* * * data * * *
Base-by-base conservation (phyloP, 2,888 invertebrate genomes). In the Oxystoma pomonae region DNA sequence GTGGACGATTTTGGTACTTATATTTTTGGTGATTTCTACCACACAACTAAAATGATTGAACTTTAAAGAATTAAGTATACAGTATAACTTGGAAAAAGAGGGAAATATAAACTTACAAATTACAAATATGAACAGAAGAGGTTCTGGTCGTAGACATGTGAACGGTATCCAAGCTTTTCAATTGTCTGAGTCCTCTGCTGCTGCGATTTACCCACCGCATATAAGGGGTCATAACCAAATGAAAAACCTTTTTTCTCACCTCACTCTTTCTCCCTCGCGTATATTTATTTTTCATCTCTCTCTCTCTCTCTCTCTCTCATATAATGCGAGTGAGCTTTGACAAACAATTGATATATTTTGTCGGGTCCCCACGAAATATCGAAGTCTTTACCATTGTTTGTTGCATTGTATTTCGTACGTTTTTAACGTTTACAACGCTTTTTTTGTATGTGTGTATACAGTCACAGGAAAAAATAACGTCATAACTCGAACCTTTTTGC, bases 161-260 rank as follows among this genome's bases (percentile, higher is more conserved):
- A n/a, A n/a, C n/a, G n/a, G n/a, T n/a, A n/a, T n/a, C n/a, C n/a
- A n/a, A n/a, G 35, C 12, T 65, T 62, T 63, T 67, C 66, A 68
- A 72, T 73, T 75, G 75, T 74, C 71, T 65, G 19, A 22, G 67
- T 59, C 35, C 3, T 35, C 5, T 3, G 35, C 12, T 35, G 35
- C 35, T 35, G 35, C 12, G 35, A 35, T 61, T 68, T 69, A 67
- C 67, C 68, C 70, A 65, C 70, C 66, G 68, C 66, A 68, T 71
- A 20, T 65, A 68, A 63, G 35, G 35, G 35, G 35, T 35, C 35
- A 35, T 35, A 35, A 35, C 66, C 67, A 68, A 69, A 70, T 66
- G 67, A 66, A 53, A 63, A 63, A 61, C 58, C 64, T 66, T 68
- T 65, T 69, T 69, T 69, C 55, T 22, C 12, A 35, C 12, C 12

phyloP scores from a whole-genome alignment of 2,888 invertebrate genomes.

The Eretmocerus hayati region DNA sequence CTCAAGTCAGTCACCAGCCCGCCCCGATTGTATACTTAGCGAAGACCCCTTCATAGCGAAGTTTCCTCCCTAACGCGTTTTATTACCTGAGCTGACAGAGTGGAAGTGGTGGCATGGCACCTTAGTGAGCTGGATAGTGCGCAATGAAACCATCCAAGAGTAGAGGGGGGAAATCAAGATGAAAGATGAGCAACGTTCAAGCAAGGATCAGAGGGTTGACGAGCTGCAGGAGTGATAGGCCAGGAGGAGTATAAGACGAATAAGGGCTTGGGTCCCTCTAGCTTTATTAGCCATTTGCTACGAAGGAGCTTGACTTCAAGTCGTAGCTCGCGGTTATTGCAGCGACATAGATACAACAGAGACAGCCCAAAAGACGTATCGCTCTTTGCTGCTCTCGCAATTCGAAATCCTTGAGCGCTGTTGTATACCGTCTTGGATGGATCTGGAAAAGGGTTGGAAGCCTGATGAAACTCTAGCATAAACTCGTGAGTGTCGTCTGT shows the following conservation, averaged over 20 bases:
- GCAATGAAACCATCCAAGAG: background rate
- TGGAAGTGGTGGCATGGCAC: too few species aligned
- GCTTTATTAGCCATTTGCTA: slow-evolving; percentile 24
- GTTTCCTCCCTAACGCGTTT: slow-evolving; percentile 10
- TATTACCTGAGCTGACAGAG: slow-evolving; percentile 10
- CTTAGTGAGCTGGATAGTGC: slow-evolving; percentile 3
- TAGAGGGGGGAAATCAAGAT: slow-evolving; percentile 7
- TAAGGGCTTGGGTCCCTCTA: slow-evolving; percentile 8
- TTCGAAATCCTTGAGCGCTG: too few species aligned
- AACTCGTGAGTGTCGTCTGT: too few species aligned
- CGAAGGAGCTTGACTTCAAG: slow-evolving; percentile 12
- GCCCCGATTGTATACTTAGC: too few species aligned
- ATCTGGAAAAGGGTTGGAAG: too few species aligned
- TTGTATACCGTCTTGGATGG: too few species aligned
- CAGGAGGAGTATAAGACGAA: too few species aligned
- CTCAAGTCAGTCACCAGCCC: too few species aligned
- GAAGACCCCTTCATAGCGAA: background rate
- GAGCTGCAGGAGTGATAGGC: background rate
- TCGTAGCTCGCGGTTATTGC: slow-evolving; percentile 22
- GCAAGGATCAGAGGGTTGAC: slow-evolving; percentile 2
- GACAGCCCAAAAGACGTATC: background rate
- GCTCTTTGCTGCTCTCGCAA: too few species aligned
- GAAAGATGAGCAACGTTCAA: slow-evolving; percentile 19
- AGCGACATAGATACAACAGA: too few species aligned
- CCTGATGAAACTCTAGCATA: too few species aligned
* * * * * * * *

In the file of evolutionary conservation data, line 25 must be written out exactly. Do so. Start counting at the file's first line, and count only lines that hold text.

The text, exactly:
- GCCCCGATTGTATACTTAGC: too few species aligned